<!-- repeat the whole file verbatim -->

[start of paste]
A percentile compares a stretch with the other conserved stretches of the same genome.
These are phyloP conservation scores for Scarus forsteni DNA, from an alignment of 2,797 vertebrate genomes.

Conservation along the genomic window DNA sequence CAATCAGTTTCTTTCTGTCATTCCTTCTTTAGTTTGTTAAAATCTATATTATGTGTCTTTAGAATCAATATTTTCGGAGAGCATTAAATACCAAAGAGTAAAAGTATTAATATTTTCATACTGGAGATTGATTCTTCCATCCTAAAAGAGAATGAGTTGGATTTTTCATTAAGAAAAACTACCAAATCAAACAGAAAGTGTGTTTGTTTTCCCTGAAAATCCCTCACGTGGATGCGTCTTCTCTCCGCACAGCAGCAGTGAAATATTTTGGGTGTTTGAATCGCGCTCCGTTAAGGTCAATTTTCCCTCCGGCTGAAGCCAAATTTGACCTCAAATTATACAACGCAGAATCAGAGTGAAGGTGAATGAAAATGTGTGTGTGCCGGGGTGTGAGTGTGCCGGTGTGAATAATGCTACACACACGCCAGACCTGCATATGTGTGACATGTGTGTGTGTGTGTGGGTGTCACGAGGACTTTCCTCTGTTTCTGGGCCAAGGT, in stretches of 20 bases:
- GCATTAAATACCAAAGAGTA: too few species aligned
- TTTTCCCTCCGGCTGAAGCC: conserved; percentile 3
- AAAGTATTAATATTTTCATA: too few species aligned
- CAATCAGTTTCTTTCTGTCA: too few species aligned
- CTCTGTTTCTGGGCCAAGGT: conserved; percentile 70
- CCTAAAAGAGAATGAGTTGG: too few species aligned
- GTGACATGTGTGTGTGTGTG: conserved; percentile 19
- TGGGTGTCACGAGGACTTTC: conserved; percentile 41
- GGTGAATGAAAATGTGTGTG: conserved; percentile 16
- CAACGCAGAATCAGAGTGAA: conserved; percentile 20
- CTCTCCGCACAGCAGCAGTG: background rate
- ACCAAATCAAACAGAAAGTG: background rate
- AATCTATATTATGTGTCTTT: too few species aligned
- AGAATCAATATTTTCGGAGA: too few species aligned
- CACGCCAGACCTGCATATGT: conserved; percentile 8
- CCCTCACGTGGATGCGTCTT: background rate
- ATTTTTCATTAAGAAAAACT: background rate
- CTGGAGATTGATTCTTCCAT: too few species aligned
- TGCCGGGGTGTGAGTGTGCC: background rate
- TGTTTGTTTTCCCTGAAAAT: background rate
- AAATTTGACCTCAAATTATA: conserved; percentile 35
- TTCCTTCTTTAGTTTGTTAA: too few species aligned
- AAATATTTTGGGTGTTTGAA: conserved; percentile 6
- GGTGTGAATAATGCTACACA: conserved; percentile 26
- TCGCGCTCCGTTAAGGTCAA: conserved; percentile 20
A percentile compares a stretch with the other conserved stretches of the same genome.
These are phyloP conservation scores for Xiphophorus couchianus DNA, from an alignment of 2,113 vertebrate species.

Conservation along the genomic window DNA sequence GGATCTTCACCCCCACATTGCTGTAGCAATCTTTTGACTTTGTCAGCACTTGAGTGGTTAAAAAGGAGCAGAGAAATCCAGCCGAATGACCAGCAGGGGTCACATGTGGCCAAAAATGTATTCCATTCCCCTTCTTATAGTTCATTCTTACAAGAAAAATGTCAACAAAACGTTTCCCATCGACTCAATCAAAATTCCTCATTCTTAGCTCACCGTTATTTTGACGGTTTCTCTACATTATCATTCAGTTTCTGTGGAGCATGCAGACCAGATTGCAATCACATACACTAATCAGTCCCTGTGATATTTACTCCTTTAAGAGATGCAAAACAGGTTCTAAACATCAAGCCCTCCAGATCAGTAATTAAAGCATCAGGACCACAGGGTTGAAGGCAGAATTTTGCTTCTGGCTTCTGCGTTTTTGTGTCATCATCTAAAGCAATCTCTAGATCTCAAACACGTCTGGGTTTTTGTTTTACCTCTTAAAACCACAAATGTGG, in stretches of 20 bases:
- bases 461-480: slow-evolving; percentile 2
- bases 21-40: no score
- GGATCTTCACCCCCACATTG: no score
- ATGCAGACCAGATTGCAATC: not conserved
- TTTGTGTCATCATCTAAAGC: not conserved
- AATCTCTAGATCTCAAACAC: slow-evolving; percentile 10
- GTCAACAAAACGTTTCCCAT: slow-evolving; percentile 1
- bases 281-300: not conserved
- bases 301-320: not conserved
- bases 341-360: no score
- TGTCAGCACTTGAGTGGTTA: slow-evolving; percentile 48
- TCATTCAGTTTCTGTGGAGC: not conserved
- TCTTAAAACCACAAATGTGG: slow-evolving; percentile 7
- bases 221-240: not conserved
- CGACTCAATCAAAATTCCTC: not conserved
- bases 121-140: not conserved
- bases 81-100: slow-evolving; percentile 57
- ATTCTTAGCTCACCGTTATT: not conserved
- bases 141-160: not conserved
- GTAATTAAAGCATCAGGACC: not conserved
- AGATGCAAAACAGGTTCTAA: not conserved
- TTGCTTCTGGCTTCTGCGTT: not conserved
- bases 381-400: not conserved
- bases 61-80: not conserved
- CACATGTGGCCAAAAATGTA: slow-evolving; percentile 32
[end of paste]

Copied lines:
A percentile compares a stretch with the other conserved stretches of the same genome.
These are phyloP conservation scores for Scarus forsteni DNA, from an alignment of 2,797 vertebrate genomes.

Conservation along the genomic window DNA sequence CAATCAGTTTCTTTCTGTCATTCCTTCTTTAGTTTGTTAAAATCTATATTATGTGTCTTTAGAATCAATATTTTCGGAGAGCATTAAATACCAAAGAGTAAAAGTATTAATATTTTCATACTGGAGATTGATTCTTCCATCCTAAAAGAGAATGAGTTGGATTTTTCATTAAGAAAAACTACCAAATCAAACAGAAAGTGTGTTTGTTTTCCCTGAAAATCCCTCACGTGGATGCGTCTTCTCTCCGCACAGCAGCAGTGAAATATTTTGGGTGTTTGAATCGCGCTCCGTTAAGGTCAATTTTCCCTCCGGCTGAAGCCAAATTTGACCTCAAATTATACAACGCAGAATCAGAGTGAAGGTGAATGAAAATGTGTGTGTGCCGGGGTGTGAGTGTGCCGGTGTGAATAATGCTACACACACGCCAGACCTGCATATGTGTGACATGTGTGTGTGTGTGTGGGTGTCACGAGGACTTTCCTCTGTTTCTGGGCCAAGGT, in stretches of 20 bases:
- GCATTAAATACCAAAGAGTA: too few species aligned
- TTTTCCCTCCGGCTGAAGCC: conserved; percentile 3
- AAAGTATTAATATTTTCATA: too few species aligned
- CAATCAGTTTCTTTCTGTCA: too few species aligned
- CTCTGTTTCTGGGCCAAGGT: conserved; percentile 70
- CCTAAAAGAGAATGAGTTGG: too few species aligned
- GTGACATGTGTGTGTGTGTG: conserved; percentile 19
- TGGGTGTCACGAGGACTTTC: conserved; percentile 41
- GGTGAATGAAAATGTGTGTG: conserved; percentile 16
- CAACGCAGAATCAGAGTGAA: conserved; percentile 20
- CTCTCCGCACAGCAGCAGTG: background rate
- ACCAAATCAAACAGAAAGTG: background rate
- AATCTATATTATGTGTCTTT: too few species aligned
- AGAATCAATATTTTCGGAGA: too few species aligned
- CACGCCAGACCTGCATATGT: conserved; percentile 8
- CCCTCACGTGGATGCGTCTT: background rate
- ATTTTTCATTAAGAAAAACT: background rate
- CTGGAGATTGATTCTTCCAT: too few species aligned
- TGCCGGGGTGTGAGTGTGCC: background rate
- TGTTTGTTTTCCCTGAAAAT: background rate
- AAATTTGACCTCAAATTATA: conserved; percentile 35
- TTCCTTCTTTAGTTTGTTAA: too few species aligned
- AAATATTTTGGGTGTTTGAA: conserved; percentile 6
- GGTGTGAATAATGCTACACA: conserved; percentile 26
- TCGCGCTCCGTTAAGGTCAA: conserved; percentile 20
A percentile compares a stretch with the other conserved stretches of the same genome.
These are phyloP conservation scores for Xiphophorus couchianus DNA, from an alignment of 2,113 vertebrate species.

Conservation along the genomic window DNA sequence GGATCTTCACCCCCACATTGCTGTAGCAATCTTTTGACTTTGTCAGCACTTGAGTGGTTAAAAAGGAGCAGAGAAATCCAGCCGAATGACCAGCAGGGGTCACATGTGGCCAAAAATGTATTCCATTCCCCTTCTTATAGTTCATTCTTACAAGAAAAATGTCAACAAAACGTTTCCCATCGACTCAATCAAAATTCCTCATTCTTAGCTCACCGTTATTTTGACGGTTTCTCTACATTATCATTCAGTTTCTGTGGAGCATGCAGACCAGATTGCAATCACATACACTAATCAGTCCCTGTGATATTTACTCCTTTAAGAGATGCAAAACAGGTTCTAAACATCAAGCCCTCCAGATCAGTAATTAAAGCATCAGGACCACAGGGTTGAAGGCAGAATTTTGCTTCTGGCTTCTGCGTTTTTGTGTCATCATCTAAAGCAATCTCTAGATCTCAAACACGTCTGGGTTTTTGTTTTACCTCTTAAAACCACAAATGTGG, in stretches of 20 bases:
- bases 461-480: slow-evolving; percentile 2
- bases 21-40: no score
- GGATCTTCACCCCCACATTG: no score
- ATGCAGACCAGATTGCAATC: not conserved
- TTTGTGTCATCATCTAAAGC: not conserved
- AATCTCTAGATCTCAAACAC: slow-evolving; percentile 10
- GTCAACAAAACGTTTCCCAT: slow-evolving; percentile 1
- bases 281-300: not conserved
- bases 301-320: not conserved
- bases 341-360: no score
- TGTCAGCACTTGAGTGGTTA: slow-evolving; percentile 48
- TCATTCAGTTTCTGTGGAGC: not conserved
- TCTTAAAACCACAAATGTGG: slow-evolving; percentile 7
- bases 221-240: not conserved
- CGACTCAATCAAAATTCCTC: not conserved
- bases 121-140: not conserved
- bases 81-100: slow-evolving; percentile 57
- ATTCTTAGCTCACCGTTATT: not conserved
- bases 141-160: not conserved
- GTAATTAAAGCATCAGGACC: not conserved
- AGATGCAAAACAGGTTCTAA: not conserved
- TTGCTTCTGGCTTCTGCGTT: not conserved
- bases 381-400: not conserved
- bases 61-80: not conserved
- CACATGTGGCCAAAAATGTA: slow-evolving; percentile 32